The first railway arrived in what was then Northern Rhodesia in 1905 with the opening of the bridge over the Victoria Falls. The 3ft 6in (1067mm) gauge line ran for just a few miles to Livingstone, but within 5 years was extended via the capital, Lusaka, to the northern copper producing region of the country.
The next railway development took place in the late 1920s, with the opening of two major railways: one, the Benguela Railway, ran from the copper belt via the Belgian Congo (present day Democratic Republic of Congo) to Angola. The other, the Mulobezi Railway, ran west from Livingstone to serve the timber extraction industry in the teak forests.
A major new development took place in 1975 with the opening of the TAZARA line from Kapiri Mposhi in northern Zambia to Dar es Salaam in Tanzania. This prestigious 1850km railway was motivated in part by continued civil unrest in Angola and the Congo, which had resulted in the Benguela Railway being severed at the Zambian frontier.
The main railway spine through the country today is the Zambia Railways line from Livingstone, via Lusaka, to Kitwe in the north, used by passenger and freight trains. At Kapiri Mposhi there is a junction with TAZARA that is used by freight trains but not passenger. TAZARA has its own passenger trains, but the passenger stations of the two railways at Kapiri Mposhi are separated by a distance of around 2km. On the other hand, the passenger station at Livingstone is shared by Zambia Railways, Mulobezi Railway and the various special tourist trains which arrive in Zambia via the Victoria Falls Bridge. Livingstone is also the point of connection for freight movements between these systems.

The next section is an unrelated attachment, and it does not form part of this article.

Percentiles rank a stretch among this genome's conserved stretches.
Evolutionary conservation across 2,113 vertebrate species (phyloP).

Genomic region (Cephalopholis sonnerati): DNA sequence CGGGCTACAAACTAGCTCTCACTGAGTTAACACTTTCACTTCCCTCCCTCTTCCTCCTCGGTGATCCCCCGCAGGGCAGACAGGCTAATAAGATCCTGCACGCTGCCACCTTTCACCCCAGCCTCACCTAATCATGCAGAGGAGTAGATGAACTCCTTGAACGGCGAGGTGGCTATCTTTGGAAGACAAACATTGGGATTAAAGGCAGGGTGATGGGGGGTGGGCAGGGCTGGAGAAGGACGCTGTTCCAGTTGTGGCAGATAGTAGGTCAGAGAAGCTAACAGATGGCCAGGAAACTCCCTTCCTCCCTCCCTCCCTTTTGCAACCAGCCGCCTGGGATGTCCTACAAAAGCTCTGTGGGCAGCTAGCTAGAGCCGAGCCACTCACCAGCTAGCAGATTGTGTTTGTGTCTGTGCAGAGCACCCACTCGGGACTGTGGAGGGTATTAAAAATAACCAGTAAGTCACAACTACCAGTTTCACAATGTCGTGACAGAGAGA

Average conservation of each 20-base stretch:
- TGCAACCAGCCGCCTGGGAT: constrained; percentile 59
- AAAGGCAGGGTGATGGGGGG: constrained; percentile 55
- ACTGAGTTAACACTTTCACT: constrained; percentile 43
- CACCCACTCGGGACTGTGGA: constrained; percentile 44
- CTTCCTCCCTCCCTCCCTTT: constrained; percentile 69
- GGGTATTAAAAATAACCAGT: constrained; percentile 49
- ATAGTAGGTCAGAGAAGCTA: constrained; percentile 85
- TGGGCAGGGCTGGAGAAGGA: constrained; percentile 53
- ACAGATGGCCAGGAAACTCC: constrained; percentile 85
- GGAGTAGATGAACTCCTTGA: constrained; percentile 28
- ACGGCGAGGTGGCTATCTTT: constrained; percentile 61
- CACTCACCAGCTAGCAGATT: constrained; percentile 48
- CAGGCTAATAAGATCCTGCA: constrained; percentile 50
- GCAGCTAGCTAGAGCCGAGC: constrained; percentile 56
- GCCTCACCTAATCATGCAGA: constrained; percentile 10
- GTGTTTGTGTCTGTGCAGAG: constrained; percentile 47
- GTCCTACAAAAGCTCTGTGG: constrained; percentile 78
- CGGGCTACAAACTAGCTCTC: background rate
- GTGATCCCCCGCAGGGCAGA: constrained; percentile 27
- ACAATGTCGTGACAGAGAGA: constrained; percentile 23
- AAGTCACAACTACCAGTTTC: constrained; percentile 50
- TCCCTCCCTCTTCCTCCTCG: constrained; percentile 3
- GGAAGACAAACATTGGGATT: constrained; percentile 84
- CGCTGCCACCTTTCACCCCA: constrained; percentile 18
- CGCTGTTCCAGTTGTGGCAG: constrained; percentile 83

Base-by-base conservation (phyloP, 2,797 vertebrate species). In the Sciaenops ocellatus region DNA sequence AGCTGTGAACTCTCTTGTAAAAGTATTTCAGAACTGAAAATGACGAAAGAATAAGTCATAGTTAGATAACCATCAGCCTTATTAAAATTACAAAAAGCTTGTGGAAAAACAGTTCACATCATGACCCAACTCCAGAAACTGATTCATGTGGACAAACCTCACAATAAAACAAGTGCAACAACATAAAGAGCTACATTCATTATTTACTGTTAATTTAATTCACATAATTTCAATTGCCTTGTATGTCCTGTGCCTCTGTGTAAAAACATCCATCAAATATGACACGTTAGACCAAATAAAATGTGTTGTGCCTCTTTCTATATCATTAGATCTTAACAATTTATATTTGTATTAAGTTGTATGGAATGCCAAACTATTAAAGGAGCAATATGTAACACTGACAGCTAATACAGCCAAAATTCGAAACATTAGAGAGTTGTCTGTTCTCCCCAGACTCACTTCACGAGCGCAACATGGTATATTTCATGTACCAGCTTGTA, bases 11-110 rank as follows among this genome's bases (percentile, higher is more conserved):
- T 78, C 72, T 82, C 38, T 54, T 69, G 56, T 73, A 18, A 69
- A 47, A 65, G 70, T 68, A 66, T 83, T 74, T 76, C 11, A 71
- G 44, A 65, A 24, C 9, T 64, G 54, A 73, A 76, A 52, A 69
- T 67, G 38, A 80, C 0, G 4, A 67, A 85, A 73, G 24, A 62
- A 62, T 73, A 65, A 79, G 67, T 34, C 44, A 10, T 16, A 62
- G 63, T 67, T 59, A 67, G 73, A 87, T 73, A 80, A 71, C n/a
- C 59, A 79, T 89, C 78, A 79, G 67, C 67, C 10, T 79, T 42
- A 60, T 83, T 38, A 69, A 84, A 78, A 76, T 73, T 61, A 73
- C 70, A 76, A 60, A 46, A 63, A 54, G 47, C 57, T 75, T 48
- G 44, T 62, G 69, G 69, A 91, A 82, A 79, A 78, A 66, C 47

The main line was concessed to a private company in 2003, but the concession was withdrawn in 2012. The Mulobezi Railway continues to operate as a separate entity. The TAZARA line is owned by the states of Tanzania and Zambia and operated by a joint corporation.
In 2010, a new line opened between Chipata and Mchinji, Malawi. It is isolated from the rest of the Zambian network and operated by a separate company. However, in 2016 an new 389km line was authorised which will connect this railway with the national network at Serenje.
in 2011, a project for a new 1067mm gauge line serving mines in the northwest of the country was revived after being on hold for several years. The initial 290km line will run from a junction with the existing network at Chingola to the Kansanshi, Lumwana and Kalumbila mines. A further 300km line is proposed to Jimbe on the Angolan border, where it would connect with the Benguela Railway. Future enhancements may include a link to Kolwezi in the Democratic Republic of Congo.
There is a proposal put forward by the Namibian government to connect the railway network of that country directly with the northern region of Zambia.
Flag image from CIA World Factbook